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Advances in Geosciences An open-access journal for refereed proceedings and special publications

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Adv. Geosci., 14, 183-187, 2008
https://doi.org/10.5194/adgeo-14-183-2008
© Author(s) 2008. This work is licensed under
the Creative Commons Attribution-NonCommercial-ShareAlike 2.5 License.
 
02 Jan 2008
Simultaneous monitoring of a collapsing landslide with video cameras
K. Fujisawa and J. Ohara Public Works Research Institute, Japan
Abstract. Effective countermeasures and risk management to reduce landslide hazards require a full understanding of the processes of collapsing landslides. While the processes are generally estimated from the features of debris deposits after collapse, simultaneous monitoring during collapse provides more insights into the processes. Such monitoring, however, is usually very difficult, because it is rarely possible to predict when a collapse will occur. This study introduces a rare case in which a collapsing landslide (150 m in width and 135 m in height) was filmed with three video cameras in Higashi-Yokoyama, Gifu Prefecture, Japan. The cameras were set up in the front and on the right and left sides of the slide in May 2006, one month after a series of small slope failures in the toe and the formation of cracks on the head indicated that a collapse was imminent.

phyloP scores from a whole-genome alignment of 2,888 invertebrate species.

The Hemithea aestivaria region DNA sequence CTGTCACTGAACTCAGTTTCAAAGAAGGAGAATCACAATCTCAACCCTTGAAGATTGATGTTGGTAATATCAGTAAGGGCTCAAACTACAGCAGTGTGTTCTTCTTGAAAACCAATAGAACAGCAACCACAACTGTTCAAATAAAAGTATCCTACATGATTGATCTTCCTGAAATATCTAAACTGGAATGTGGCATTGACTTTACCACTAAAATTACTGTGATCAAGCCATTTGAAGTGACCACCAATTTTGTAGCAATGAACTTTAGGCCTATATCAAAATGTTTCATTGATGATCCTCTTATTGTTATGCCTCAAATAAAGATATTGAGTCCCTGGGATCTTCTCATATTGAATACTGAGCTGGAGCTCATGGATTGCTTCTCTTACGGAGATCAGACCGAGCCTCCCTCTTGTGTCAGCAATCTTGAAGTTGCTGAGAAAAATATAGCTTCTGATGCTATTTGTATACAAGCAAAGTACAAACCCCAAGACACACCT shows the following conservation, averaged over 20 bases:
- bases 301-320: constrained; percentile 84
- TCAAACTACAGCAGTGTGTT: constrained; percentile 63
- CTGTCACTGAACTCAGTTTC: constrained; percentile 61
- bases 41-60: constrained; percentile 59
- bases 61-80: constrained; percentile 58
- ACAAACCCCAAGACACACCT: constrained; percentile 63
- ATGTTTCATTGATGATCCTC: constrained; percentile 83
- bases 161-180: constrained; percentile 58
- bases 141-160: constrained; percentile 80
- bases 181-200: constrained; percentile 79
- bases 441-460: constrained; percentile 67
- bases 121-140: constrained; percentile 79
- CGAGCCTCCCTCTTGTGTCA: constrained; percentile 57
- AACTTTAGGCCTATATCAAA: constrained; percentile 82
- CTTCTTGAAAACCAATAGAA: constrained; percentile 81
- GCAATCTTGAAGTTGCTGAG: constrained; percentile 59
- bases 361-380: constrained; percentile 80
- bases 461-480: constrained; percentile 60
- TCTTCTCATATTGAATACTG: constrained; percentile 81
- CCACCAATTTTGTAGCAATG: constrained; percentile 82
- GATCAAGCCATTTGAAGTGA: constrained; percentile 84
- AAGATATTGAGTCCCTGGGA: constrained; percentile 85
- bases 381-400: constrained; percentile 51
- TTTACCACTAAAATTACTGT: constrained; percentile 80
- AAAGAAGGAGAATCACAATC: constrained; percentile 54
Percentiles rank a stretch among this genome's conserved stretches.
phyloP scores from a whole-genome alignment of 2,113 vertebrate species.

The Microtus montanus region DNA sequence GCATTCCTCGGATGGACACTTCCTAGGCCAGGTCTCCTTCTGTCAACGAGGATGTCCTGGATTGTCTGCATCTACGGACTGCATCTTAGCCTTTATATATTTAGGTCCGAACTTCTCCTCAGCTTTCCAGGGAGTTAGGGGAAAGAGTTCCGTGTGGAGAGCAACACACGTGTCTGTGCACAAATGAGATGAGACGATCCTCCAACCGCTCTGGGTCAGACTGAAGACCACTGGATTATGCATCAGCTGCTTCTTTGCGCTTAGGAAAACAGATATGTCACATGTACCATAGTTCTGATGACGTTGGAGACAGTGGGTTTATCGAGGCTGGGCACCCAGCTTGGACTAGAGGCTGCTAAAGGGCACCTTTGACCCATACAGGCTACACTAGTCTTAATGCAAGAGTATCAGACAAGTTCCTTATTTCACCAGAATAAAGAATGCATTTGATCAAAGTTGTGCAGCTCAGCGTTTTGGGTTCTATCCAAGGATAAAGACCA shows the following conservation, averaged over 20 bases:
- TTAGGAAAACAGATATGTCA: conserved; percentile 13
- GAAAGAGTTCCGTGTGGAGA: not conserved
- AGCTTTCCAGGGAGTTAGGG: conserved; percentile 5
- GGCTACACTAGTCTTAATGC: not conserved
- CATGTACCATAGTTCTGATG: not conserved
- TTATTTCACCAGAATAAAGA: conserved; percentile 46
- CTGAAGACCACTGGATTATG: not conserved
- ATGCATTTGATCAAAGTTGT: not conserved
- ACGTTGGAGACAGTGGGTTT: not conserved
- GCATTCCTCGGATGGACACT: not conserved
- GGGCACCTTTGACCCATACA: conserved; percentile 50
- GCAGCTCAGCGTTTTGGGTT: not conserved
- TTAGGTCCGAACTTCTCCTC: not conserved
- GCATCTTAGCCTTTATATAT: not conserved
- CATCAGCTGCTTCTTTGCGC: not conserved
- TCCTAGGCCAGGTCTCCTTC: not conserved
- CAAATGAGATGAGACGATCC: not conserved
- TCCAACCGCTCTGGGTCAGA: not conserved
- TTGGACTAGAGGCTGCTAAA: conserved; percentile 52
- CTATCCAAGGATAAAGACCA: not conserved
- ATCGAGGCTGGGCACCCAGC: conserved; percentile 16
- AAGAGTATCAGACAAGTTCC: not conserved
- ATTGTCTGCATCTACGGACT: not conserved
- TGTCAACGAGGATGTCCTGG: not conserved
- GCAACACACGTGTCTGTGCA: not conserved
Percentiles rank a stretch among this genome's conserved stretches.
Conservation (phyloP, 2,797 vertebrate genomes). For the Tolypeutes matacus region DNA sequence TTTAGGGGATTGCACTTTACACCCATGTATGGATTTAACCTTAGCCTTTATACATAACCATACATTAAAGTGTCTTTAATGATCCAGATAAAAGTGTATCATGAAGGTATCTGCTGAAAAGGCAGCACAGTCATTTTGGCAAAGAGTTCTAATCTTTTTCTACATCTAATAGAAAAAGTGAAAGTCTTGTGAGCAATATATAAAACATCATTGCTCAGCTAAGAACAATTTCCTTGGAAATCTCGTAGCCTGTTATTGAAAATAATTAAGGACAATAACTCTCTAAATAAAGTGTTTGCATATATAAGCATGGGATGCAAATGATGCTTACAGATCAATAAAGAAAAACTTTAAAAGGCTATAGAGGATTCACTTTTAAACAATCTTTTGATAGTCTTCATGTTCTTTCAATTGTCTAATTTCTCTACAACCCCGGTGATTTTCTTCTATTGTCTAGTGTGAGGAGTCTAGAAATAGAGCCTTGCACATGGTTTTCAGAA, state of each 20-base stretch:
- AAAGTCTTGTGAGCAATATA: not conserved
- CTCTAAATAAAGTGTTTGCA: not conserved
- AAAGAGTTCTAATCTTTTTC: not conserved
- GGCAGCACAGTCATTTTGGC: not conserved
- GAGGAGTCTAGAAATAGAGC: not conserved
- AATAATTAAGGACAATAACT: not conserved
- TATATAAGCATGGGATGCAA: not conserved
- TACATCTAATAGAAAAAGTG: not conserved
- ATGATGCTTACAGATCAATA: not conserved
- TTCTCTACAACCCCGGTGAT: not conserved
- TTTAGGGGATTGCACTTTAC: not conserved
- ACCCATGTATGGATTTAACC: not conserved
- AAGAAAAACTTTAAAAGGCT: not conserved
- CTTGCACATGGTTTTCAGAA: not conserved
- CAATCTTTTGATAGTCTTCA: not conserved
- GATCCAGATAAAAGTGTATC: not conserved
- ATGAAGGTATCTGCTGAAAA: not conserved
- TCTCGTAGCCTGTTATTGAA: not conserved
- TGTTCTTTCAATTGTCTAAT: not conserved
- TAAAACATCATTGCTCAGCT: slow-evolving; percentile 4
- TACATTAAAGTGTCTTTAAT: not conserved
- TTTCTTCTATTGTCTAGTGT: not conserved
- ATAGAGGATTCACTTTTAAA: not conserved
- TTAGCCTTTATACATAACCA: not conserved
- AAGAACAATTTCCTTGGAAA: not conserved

The filmed images showed that the landslide collapse started from rock falls and slope failures occurring mainly around the margin, that is, the head, sides and toe. These rock falls and slope failures, which were individually counted on the screen, increased with time. Analyzing the images, five of the failures were estimated to have each produced more than 1000 m3 of debris, and the landslide collapsed with several surface failures accompanied by a toppling movement. The manner of the collapse suggested that the slip surface initially remained on the upper slope, and then extended down the slope as the excessive internal stress shifted downwards. Image analysis, together with field measurements using a ground-based laser scanner after the collapse, indicated that the landslide produced a total of 50 000 m3 of debris.

As described above, simultaneous monitoring provides valuable information about landslide processes. Further development of monitoring techniques will help clarify landslide processes qualitatively as well as quantitatively.


Citation: Fujisawa, K. and Ohara, J.: Simultaneous monitoring of a collapsing landslide with video cameras, Adv. Geosci., 14, 183-187, https://doi.org/10.5194/adgeo-14-183-2008, 2008.
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